How do I know all this, and besides, who cares except the students and their parents? Well, I do. I’m teaching beginning brass again for the seventh year in the same building, in the same classrooms, as before, under the leadership of Mr. Charlie Fix, Band and Orchestra Director. IMG_5896 (2)

This year, Mr. Fix wants more variety, depth, and balance in the sound of the sixth grade band. In the past, few students switched instruments before the seventh grade. But this year, when he offered them the early opportunity, lots of sixth graders chose to switch. We now have more bassoons, alto and tenor saxophones, French horns, euphoniums, baritones and tubas than ever! Regrettably (for me), I lost some good trumpeters, but it’s good for both the kids and the band to have everybody playing the instruments they like best.

 

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Photo Gallery of the Last Spring Band Concert at Skyview Jr. High School in Bothell

Posted by glennled on July 4, 2017

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Beginning Elementary Band at Skyview Jr. High School, Bothell

On 1 June 2017, Skyview Jr. High School in Bothell held its last Spring Band Concert—because it is no longer a junior high school—from now on, it’s Skyview Middle School!

Three bands performed: Beginning Elementary Band (5th grade), Advanced Elementary Band (6th grade), and Skyview Concert Band (7th grade). The 43-member Beginning Band played five pieces, including “Trombone Mambo” by Michael Story and “Cango Caves” by Ralph Ford. The Advanced Band (45 members) performed four pieces. In four movements, “A Prehistoric Suite” depicted four different species of dinosaurs. The Skyview Concert Band (35 members) concluded the concert with three pieces, starting with “The Star Wars Saga” by John Williams, arranged by Michael Story.

Mr. Fix presented certificates to those members of the Advanced Band who recently made the Northshore School District’s 6th-Grade Honor Band, including five of my trumpeters and two of my trombonists. Please see my post of 5 March about the 2017 Honors Concert.

Below is a gallery of photos of the three bands. Please click on any photo to enlarge it.

Elementary Beginning Band (1st Year)

 

 

Elementary Advanced Band (2nd Year)

 

Skyview Concert Band (3rd Year)

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How I Discovered the Cascade Symphony Orchestra: the 2016 “Holiday Pops” Concert, Edmonds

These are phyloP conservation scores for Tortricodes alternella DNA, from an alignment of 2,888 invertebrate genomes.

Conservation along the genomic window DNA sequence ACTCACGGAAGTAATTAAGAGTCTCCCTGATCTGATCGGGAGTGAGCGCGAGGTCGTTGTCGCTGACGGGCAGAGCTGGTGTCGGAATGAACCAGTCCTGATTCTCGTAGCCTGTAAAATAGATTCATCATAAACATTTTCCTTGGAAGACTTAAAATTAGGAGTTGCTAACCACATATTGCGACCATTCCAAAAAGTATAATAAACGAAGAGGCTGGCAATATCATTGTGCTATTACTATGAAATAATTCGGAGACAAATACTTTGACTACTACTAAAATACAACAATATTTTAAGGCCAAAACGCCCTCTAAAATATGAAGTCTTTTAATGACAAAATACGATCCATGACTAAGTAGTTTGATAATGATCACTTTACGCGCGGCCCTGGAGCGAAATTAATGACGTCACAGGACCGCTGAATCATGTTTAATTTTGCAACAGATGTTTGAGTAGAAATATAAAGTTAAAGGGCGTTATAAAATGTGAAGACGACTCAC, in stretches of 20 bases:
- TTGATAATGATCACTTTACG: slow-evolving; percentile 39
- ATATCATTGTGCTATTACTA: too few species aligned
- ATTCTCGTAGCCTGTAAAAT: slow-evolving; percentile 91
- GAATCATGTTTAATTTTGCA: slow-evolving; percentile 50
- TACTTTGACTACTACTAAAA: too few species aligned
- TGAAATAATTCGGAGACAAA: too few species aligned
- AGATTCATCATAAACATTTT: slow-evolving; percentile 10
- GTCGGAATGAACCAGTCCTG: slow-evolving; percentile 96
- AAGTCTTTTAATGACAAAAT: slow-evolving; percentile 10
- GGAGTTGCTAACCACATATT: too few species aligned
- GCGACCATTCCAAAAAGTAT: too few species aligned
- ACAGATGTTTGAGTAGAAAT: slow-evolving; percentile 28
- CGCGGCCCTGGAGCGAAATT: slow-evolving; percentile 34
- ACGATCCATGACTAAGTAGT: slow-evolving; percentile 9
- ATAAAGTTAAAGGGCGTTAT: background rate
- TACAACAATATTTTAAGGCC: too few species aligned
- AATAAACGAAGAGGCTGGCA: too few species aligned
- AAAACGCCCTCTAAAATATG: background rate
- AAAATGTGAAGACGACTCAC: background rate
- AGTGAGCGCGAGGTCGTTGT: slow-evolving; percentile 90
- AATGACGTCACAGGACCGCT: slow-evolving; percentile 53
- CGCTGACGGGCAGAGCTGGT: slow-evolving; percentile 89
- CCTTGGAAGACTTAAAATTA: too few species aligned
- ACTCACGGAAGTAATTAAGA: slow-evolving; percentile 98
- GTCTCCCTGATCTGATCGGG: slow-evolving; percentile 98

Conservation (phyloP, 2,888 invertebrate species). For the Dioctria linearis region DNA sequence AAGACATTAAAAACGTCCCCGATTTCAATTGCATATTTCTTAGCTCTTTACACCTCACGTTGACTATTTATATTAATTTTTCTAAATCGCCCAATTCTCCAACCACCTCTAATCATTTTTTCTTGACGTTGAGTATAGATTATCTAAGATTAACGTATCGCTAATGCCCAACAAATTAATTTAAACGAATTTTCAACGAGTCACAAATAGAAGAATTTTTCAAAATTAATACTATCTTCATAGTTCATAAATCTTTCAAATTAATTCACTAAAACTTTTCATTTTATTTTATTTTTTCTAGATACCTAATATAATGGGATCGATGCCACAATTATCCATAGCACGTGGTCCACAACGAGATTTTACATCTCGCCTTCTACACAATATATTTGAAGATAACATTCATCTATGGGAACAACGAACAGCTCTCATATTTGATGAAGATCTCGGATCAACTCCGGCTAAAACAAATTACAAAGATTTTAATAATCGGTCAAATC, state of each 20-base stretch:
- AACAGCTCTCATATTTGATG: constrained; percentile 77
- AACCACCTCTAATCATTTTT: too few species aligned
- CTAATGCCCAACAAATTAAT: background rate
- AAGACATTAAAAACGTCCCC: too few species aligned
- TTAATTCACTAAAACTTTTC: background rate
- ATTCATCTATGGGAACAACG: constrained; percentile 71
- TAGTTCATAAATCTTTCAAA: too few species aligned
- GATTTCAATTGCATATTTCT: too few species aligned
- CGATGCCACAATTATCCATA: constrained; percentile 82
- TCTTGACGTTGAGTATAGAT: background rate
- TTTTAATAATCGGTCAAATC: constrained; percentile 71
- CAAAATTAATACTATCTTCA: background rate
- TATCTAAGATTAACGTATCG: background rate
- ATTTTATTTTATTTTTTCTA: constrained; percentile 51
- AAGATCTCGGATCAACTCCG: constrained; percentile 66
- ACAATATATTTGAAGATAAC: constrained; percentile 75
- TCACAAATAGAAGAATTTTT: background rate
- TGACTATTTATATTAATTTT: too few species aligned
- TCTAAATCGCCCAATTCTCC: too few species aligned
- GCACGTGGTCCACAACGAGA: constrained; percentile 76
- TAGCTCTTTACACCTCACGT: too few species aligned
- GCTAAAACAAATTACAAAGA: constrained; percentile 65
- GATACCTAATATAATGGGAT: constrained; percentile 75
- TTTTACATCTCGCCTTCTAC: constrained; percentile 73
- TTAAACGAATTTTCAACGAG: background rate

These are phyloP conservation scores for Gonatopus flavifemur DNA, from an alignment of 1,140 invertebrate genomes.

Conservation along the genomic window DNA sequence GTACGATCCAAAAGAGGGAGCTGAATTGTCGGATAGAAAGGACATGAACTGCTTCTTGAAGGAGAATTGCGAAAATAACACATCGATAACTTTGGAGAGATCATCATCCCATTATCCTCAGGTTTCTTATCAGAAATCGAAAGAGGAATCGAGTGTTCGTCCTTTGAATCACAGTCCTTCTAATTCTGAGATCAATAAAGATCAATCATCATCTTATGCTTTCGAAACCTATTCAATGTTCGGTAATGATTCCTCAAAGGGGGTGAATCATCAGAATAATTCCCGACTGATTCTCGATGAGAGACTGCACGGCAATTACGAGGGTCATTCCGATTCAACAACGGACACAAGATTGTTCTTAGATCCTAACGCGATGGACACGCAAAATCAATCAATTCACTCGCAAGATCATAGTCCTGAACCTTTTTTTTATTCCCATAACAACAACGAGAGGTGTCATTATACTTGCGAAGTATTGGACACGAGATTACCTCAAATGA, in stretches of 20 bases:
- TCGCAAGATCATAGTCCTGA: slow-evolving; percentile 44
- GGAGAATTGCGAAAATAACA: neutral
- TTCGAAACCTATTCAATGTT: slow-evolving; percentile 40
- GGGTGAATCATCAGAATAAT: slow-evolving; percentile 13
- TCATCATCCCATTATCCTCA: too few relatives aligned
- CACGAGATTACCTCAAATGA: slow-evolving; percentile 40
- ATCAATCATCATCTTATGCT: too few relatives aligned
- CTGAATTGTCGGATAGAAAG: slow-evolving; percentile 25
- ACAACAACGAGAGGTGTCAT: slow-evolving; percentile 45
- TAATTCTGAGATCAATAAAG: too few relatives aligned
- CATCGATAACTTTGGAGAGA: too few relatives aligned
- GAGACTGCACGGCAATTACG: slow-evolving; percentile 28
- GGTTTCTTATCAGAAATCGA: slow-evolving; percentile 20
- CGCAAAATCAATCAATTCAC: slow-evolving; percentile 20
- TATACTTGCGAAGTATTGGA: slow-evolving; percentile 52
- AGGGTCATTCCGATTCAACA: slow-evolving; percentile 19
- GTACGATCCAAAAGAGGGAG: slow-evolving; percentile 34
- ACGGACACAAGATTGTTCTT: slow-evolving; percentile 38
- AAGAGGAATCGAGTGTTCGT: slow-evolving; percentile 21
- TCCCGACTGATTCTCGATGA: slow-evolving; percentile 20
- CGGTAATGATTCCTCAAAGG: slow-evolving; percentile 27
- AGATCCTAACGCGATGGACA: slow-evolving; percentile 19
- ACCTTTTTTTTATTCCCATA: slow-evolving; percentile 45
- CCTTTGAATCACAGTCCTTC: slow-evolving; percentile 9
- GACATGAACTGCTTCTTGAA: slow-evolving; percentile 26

Posted by glennled on December 15, 2016

 

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Cascade Symphony Orchestra at Edmonds Center for the Arts

My wife and I have lived in Edmonds for 13 years and had never heard of the Cascade Symphony Orchestra until this month. That says a lot more about us than about the CSO which was formed in 1962. But it’s never too late to discover another of the good things in life, is it? How did this one finally happen?

Well, I’d been thinking about taking her out on a date, and one evening I was talking with the outstanding principal horn player in the Alderwood Community Church Orchestra. “What other orchestra do you play in?” I asked. “The Cascade Symphony Orchestra,” he replied, and that took me to the internet the next day. I found out that CSO was presenting its “Holiday Pops” concert in Edmonds on 11-12 December. My wife said yes, so I drove to the ticket office at the Edmonds Center for the Arts (ECA), bought two tickets for Sunday night, peaked inside to see the dark auditorium, and picked up a booklet on the ECA to educate myself a little.

The Edmonds Center for the Arts, with its new 700-seat auditorium, held its Grand Opening on 6 Jan 2007 (see http://www.facebook.com/edmondscenterforthearts). Originally, in 1910, the building was the Edmonds High School. This is now ECA’s 10th Anniversary Season.

CSO is a non-professional orchestra, composed of accomplished musicians with careers in other fields who “perform purely for the joy of it.” The orchestra was formed in 1962, and led by Robert Anderson, the original conductor (see http://www.cascadesymphony.org). That was the year of the Seattle World’s Fair and opening of the Space Needle. It was also the year I graduated from the University of Washington, joined the Navy, and reported for duty at Officer’s Candidate School in Newport, Rhode Island. There was no freeway in Seattle then. The Seattle portion of I-5 opened in 1967, the year I returned to Seattle to teach Naval ROTC at the University of Washington for the final two years of my active duty.

Several musicians in the original orchestra were still members in 2011-12, the 50th-Anniversary season. The 2016 Holiday Pops program lists 86 musicians in CSO. Of those, 17 members have played in CSO for 30 years or more. And of those, five members (two violinists, two violists, and one cellist) have been members for 50 years or more! The trumpeters are George Steward, Principal; Rocklyn Meredith; and Delsin Thomas. Annual auditions are held in August; individual auditions are scheduled by appointment. At least four CSO members also play in the Alderwood Community Church Orchestra: Lance Ellis (Principal, French Horn); Rob Rankin (Principal, Trumpet); Madison Bromel (Cello); and Heather Hoskins (Bass).

CSO’s 2016-17 concert season (September through May) consists of five symphony performances, all at ECA in Edmonds. The orchestra rehearses every Monday night during the concert season—it’s known as “Cascade night.” Maestro Michael Miropolsky (a Russian violinist) is the Music Director and current Conductor.